Life is not all about new rifles and we have our fair share of older things coming in for some love and attention, being quite honest I enjoy working on such things and if we can give them a new lease of life all the better.
We had a fairly old ‘JM Urriola Sarasqueta Eibar’ Boxlock Side by Side come in the other day with a lever that was flopping around meaning the top spring had given up. I doubt this old side by side is worth a great deal however it has sentimental value to the owner so the least we could do was get it back up and running as quickly as possible.
First job was strip it down carefully and confirm the spring was indeed broken, you can see the offending item on the tissue along with the pin that usually holds the sears in place and it is in the process of being stripped for cleaning and checking over.
Such an issue is fairly common and other than some rust the gun appears OK and locks up well with everything doing as it should do so time to continue with the job.
If you have ever wondered what a side by side looks like when partly stripped this is your chance, the broken top spring is centre left in this image. This particular shotgun is a side by side. I forgot to take a further picture once it was completely in bits however you should get the idea by now.
The lever was marred and the screws rounded and graunched so my guess is it has been apart a few times during its life.
Normally at this point the job would entail some time with a hammer, gas and a piece of spring steel followed by a lot of filing and polishing however as luck had it a centre peg top spring that was reasonably close to the original was available so with some dressing and a very slight trim to length it was ready to go in. Here it is part finished ready for trial fitting.
..and here it is in place so it fits!
Next job was hook it out and give it a polish and final assembly could go ahead. The surface you often see behind my pictures is an industrial floor mat that sits on a raised section at the back of the workshop, it is a wonderful thing to work on, it is the right height, easily vacuumed clean and a nice soft surface to place rifles and shotguns on. There is of course a downside, the colour lends itself very nicely to hiding small shiny or black parts hence the need for pieces of tissue and I place small parts in plastic trays with a piece of tissue in the bottom so they are not lost and can be put on a shelf if I am awaiting parts. It works for me 🙂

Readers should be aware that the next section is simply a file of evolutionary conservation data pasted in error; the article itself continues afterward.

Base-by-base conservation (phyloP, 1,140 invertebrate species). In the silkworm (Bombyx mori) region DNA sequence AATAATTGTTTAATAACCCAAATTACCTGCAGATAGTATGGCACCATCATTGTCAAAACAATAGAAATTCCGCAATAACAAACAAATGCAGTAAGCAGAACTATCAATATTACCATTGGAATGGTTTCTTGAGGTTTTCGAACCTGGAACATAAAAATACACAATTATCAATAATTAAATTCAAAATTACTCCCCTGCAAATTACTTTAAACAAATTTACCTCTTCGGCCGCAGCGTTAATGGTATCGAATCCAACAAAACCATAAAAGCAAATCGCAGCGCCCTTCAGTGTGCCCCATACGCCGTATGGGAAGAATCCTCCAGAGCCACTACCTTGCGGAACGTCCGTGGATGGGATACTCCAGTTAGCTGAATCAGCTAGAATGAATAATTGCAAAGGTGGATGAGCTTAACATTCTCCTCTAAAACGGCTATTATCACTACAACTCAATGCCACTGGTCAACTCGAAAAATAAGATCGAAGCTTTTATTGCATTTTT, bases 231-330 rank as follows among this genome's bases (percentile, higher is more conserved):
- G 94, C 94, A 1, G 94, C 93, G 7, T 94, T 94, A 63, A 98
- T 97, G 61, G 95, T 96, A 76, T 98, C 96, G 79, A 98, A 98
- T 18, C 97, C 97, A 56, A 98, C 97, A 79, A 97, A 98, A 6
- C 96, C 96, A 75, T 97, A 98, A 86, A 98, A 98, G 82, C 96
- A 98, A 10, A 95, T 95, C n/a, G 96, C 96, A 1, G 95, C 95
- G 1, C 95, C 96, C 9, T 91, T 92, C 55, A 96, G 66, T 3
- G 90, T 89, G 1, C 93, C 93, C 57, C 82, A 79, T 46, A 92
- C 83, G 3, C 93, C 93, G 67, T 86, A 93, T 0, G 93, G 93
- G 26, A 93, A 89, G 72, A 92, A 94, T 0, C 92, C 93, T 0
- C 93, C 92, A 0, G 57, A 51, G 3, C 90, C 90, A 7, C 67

Back to work.
I am sitting here trying to answer an email with two attentive dogs, a Labrador and a Lurcher. The Labrador has found a rope toy and diligently returns it to me if I throw it across the workshop, the Lurcher does his best to intercept and steal the toy and managed to gain possession for a fleeting second before being body slammed by the Labrador. Lurcher’s might be fast across the fields however when it comes to a sock in the workshop he has no chance.
They appear to have given up on the game now and grappling with each other in the corner, it is times like this when I sit batch and watch, a cup of coffee to go with the job would be good but no matter.
Last week was pointing systems and guides amongst other things, this week seems to be on track for rifle/shotgun work. I have an archaic Odessa side by side with a broken top spring to repair, the Viking and I tend to strip such things, she inspects, cleans and oils the parts and I effect the repairs which on this occasion means forming a new top spring from spring steel which is always interesting as you never quite know if it is going to be OK until the job is completed and a pair of pliers to compress the spring. If it compresses and opens a few times I am happy. If it snaps or is weak start again.
The bipods are going well however one has required spares to be shipped out. The cant of our bipods is controlled by two toggle locks and it is important that these are reasonably snug when you place the rifle on the bipod or the whole assembly can fall to one side resulting in a potentially bent elevation screw. Something to be aware of and the instructions recommend adding a dab of red Loctite before inserting the long screws that hold the legs to the head, once this is done set the tension such that there is some resistance when moving the legs out and final tension can be added with the toggle locks. This is how I set up the original versions however the way they are packed prevents this from being done prior to final assembly once received by the customer.